sentence he could receive, which was up to 25 years’ imprisonment on each count, and
he further agreed that he understood that “any estimation from any source, including
defense counsel, of the likely sentence is a prediction rather than a promise, and that
the Court has the final discretion to impose any sentence up to the statutory maximum
for each count.” [Criminal Case No. 3:09-cr-00060-MR-2, Doc. 27 at 1-2]. Therefore,
even if the petition were not time-barred, a general ineffective assistance of counsel
claim under Strickland v. Washington, 466 U.S. 668 (1984), would likewise fail because
Petitioner could not establish prejudice from counsel’s alleged incorrect prediction as to
Petitioner’s sentence. As for Petitioner’s complaint that his sentence was based on
“enhancements for which [he] was not guilty,” [see Doc. 1-1 at 7], such as using a
dangerous weapon during the bank robberies, the Court was required to find, and did
find, by a preponderance of the evidence the facts supporting such enhancements. See
United States v. Benkahla, 530 F.3d 300, 312 (4th Cir. 2008).
the timely filing. United States v. Oriakhi, 394 Fed. Appx. 976, 977 (4th Cir.
2010). Petitioner has not shown that he was diligent in filing his § 2255
motion or that some extraordinary circumstance prevented the timely filing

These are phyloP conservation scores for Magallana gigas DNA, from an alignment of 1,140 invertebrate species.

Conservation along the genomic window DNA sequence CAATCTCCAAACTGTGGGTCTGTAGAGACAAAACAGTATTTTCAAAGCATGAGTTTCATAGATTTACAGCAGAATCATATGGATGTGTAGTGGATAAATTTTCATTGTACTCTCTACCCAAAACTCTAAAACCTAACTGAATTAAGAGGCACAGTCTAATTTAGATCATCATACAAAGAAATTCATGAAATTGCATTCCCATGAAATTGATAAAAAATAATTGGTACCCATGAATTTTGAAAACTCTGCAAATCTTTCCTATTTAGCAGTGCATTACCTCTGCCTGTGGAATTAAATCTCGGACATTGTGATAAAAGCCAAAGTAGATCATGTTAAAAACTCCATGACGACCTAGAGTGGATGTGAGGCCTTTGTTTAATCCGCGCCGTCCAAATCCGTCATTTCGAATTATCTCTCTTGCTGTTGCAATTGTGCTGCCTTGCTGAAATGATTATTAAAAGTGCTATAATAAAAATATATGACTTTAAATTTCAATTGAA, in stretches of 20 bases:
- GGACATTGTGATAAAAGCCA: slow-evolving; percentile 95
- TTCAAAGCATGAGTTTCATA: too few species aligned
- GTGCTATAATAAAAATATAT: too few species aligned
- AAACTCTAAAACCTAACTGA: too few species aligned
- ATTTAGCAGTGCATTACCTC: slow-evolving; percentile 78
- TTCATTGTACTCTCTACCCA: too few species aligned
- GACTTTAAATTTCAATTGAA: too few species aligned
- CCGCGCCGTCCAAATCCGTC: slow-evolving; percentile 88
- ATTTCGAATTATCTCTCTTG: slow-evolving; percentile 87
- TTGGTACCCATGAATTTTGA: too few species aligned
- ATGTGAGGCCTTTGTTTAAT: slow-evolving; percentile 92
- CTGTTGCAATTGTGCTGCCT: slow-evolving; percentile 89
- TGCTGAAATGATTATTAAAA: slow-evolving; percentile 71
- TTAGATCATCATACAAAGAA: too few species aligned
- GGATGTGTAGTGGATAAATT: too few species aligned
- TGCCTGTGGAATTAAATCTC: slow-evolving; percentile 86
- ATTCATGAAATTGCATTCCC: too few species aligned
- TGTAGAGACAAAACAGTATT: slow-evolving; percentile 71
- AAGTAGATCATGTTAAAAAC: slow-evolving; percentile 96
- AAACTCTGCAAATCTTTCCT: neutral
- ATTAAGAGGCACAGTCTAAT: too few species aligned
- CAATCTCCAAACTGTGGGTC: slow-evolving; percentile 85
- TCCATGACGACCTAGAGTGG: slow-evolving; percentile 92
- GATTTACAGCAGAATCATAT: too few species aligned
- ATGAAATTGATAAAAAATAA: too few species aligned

of his petition. Thus, he is not entitled to equitable tolling, and the petition
will be dismissed as untimely.2
For the reasons stated herein, the Court will dismiss the § 2255
petition as untimely.
The Court finds that the Petitioner has not made a substantial
showing of a denial of a constitutional right. See generally 28 U.S.C. §
2253(c)(2); see also Miller-El v. Cockrell, 537 U.S. 322, 336-38 (2003) (in
order to satisfy § 2253(c), a “petitioner must demonstrate that reasonable
jurists would find the district court’s assessment of the constitutional claims
debatable or wrong”) (citing Slack v. McDaniel, 529 U.S. 473, 484-85
Petitioner has failed to demonstrate both that this Court’s
dispositive procedural rulings are debatable, and that his Motion to Vacate
states a debatable claim of the denial of a constitutional right. Slack v.
The Court finds that, based on Petitioner’s discussion of timeliness in his petition, the
rule articulated in Hill v. Braxton, 277 F.3d 701(4th Cir. 2002), has been satisfied. In Hill
v. Braxton, the Fourth Circuit found that district courts are required to advise a pro se
petitioner that his habeas motion or petition is subject to dismissal as time-barred under
the AEDPA, and to give petitioner an opportunity to explain his delay before entering a
sua sponte dismissal of the case. Id. at 706.
McDaniel, 529 U.S. 473, 484-85 (2000). As a result, the Court declines to
issue a certificate of appealability.
See Rule 11(a), Rules Governing
Section 2255 Proceedings for the United States District Courts, 28 U.S.C. §
IT IS, THEREFORE, ORDERED that Petitioner’s § 2255 Motion to
Vacate [Doc. 1] is DISMISSED WITH PREJUDICE as untimely.
IT IS FURTHER ORDERED that the Court declines to issue a
certificate of appealability.
IT IS SO ORDERED.
Signed: May 21, 2014